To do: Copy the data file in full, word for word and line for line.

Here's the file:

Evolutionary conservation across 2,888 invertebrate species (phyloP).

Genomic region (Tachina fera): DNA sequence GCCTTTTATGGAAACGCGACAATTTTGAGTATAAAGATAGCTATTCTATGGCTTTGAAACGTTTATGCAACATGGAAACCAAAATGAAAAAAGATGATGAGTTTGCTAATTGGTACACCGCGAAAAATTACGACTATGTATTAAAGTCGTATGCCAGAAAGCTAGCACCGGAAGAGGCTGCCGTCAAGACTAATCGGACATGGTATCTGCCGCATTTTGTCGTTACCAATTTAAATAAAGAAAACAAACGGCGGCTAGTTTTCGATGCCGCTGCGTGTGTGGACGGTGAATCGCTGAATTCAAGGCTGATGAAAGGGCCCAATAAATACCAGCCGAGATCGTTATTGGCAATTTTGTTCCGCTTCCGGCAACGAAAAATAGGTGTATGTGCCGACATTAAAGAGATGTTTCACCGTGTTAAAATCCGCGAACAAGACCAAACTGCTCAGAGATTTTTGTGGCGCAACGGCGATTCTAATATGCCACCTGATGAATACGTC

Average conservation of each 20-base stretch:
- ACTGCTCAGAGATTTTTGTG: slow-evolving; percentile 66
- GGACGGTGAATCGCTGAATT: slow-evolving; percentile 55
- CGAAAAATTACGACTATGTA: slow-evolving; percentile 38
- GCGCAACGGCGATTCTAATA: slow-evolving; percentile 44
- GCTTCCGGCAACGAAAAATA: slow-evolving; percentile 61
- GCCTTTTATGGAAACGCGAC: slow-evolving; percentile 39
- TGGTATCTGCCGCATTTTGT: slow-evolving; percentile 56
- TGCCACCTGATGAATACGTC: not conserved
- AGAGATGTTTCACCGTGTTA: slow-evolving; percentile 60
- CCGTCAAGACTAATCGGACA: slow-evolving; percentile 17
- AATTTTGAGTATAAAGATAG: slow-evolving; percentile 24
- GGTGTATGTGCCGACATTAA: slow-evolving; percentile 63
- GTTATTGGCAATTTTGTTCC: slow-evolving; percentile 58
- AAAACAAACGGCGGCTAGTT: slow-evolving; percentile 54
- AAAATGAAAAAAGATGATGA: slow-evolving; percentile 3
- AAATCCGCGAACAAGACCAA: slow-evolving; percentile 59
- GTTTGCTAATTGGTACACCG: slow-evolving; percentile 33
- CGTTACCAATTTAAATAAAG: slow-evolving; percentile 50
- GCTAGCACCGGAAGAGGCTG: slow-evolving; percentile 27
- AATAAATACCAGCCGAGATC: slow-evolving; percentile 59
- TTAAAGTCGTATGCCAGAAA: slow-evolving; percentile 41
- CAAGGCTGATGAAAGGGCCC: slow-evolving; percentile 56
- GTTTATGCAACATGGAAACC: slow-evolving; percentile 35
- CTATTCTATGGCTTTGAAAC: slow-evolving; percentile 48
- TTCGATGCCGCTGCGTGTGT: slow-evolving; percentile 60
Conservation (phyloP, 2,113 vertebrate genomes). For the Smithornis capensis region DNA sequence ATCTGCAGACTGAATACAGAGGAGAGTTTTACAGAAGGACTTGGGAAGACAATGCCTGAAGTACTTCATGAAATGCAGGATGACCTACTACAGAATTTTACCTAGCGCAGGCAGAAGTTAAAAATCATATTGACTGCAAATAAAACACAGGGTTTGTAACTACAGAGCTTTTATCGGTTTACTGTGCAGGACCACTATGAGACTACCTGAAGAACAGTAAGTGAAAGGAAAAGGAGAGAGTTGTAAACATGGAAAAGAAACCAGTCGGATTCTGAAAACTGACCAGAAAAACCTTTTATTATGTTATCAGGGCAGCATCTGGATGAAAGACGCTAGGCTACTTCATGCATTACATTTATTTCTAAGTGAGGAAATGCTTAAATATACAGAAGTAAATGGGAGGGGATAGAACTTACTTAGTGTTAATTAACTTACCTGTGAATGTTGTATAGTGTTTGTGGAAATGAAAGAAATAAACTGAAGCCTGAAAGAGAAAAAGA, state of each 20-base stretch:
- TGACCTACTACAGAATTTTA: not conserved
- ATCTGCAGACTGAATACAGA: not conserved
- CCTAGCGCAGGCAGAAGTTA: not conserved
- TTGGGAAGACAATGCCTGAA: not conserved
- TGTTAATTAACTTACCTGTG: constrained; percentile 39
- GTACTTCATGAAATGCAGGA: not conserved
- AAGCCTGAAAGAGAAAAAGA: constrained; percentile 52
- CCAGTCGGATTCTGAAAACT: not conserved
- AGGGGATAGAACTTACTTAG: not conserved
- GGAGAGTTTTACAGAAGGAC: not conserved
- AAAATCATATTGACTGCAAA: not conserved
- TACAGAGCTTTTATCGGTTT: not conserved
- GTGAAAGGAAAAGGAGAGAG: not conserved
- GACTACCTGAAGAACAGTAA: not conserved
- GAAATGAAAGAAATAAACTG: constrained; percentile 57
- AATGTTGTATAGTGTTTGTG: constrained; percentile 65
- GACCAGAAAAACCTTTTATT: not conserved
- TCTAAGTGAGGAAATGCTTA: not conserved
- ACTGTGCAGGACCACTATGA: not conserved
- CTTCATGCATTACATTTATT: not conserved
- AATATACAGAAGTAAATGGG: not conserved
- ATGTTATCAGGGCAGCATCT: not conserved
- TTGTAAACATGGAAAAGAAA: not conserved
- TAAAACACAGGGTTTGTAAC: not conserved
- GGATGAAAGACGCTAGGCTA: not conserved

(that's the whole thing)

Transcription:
Evolutionary conservation across 2,888 invertebrate species (phyloP).

Genomic region (Tachina fera): DNA sequence GCCTTTTATGGAAACGCGACAATTTTGAGTATAAAGATAGCTATTCTATGGCTTTGAAACGTTTATGCAACATGGAAACCAAAATGAAAAAAGATGATGAGTTTGCTAATTGGTACACCGCGAAAAATTACGACTATGTATTAAAGTCGTATGCCAGAAAGCTAGCACCGGAAGAGGCTGCCGTCAAGACTAATCGGACATGGTATCTGCCGCATTTTGTCGTTACCAATTTAAATAAAGAAAACAAACGGCGGCTAGTTTTCGATGCCGCTGCGTGTGTGGACGGTGAATCGCTGAATTCAAGGCTGATGAAAGGGCCCAATAAATACCAGCCGAGATCGTTATTGGCAATTTTGTTCCGCTTCCGGCAACGAAAAATAGGTGTATGTGCCGACATTAAAGAGATGTTTCACCGTGTTAAAATCCGCGAACAAGACCAAACTGCTCAGAGATTTTTGTGGCGCAACGGCGATTCTAATATGCCACCTGATGAATACGTC

Average conservation of each 20-base stretch:
- ACTGCTCAGAGATTTTTGTG: slow-evolving; percentile 66
- GGACGGTGAATCGCTGAATT: slow-evolving; percentile 55
- CGAAAAATTACGACTATGTA: slow-evolving; percentile 38
- GCGCAACGGCGATTCTAATA: slow-evolving; percentile 44
- GCTTCCGGCAACGAAAAATA: slow-evolving; percentile 61
- GCCTTTTATGGAAACGCGAC: slow-evolving; percentile 39
- TGGTATCTGCCGCATTTTGT: slow-evolving; percentile 56
- TGCCACCTGATGAATACGTC: not conserved
- AGAGATGTTTCACCGTGTTA: slow-evolving; percentile 60
- CCGTCAAGACTAATCGGACA: slow-evolving; percentile 17
- AATTTTGAGTATAAAGATAG: slow-evolving; percentile 24
- GGTGTATGTGCCGACATTAA: slow-evolving; percentile 63
- GTTATTGGCAATTTTGTTCC: slow-evolving; percentile 58
- AAAACAAACGGCGGCTAGTT: slow-evolving; percentile 54
- AAAATGAAAAAAGATGATGA: slow-evolving; percentile 3
- AAATCCGCGAACAAGACCAA: slow-evolving; percentile 59
- GTTTGCTAATTGGTACACCG: slow-evolving; percentile 33
- CGTTACCAATTTAAATAAAG: slow-evolving; percentile 50
- GCTAGCACCGGAAGAGGCTG: slow-evolving; percentile 27
- AATAAATACCAGCCGAGATC: slow-evolving; percentile 59
- TTAAAGTCGTATGCCAGAAA: slow-evolving; percentile 41
- CAAGGCTGATGAAAGGGCCC: slow-evolving; percentile 56
- GTTTATGCAACATGGAAACC: slow-evolving; percentile 35
- CTATTCTATGGCTTTGAAAC: slow-evolving; percentile 48
- TTCGATGCCGCTGCGTGTGT: slow-evolving; percentile 60
Conservation (phyloP, 2,113 vertebrate genomes). For the Smithornis capensis region DNA sequence ATCTGCAGACTGAATACAGAGGAGAGTTTTACAGAAGGACTTGGGAAGACAATGCCTGAAGTACTTCATGAAATGCAGGATGACCTACTACAGAATTTTACCTAGCGCAGGCAGAAGTTAAAAATCATATTGACTGCAAATAAAACACAGGGTTTGTAACTACAGAGCTTTTATCGGTTTACTGTGCAGGACCACTATGAGACTACCTGAAGAACAGTAAGTGAAAGGAAAAGGAGAGAGTTGTAAACATGGAAAAGAAACCAGTCGGATTCTGAAAACTGACCAGAAAAACCTTTTATTATGTTATCAGGGCAGCATCTGGATGAAAGACGCTAGGCTACTTCATGCATTACATTTATTTCTAAGTGAGGAAATGCTTAAATATACAGAAGTAAATGGGAGGGGATAGAACTTACTTAGTGTTAATTAACTTACCTGTGAATGTTGTATAGTGTTTGTGGAAATGAAAGAAATAAACTGAAGCCTGAAAGAGAAAAAGA, state of each 20-base stretch:
- TGACCTACTACAGAATTTTA: not conserved
- ATCTGCAGACTGAATACAGA: not conserved
- CCTAGCGCAGGCAGAAGTTA: not conserved
- TTGGGAAGACAATGCCTGAA: not conserved
- TGTTAATTAACTTACCTGTG: constrained; percentile 39
- GTACTTCATGAAATGCAGGA: not conserved
- AAGCCTGAAAGAGAAAAAGA: constrained; percentile 52
- CCAGTCGGATTCTGAAAACT: not conserved
- AGGGGATAGAACTTACTTAG: not conserved
- GGAGAGTTTTACAGAAGGAC: not conserved
- AAAATCATATTGACTGCAAA: not conserved
- TACAGAGCTTTTATCGGTTT: not conserved
- GTGAAAGGAAAAGGAGAGAG: not conserved
- GACTACCTGAAGAACAGTAA: not conserved
- GAAATGAAAGAAATAAACTG: constrained; percentile 57
- AATGTTGTATAGTGTTTGTG: constrained; percentile 65
- GACCAGAAAAACCTTTTATT: not conserved
- TCTAAGTGAGGAAATGCTTA: not conserved
- ACTGTGCAGGACCACTATGA: not conserved
- CTTCATGCATTACATTTATT: not conserved
- AATATACAGAAGTAAATGGG: not conserved
- ATGTTATCAGGGCAGCATCT: not conserved
- TTGTAAACATGGAAAAGAAA: not conserved
- TAAAACACAGGGTTTGTAAC: not conserved
- GGATGAAAGACGCTAGGCTA: not conserved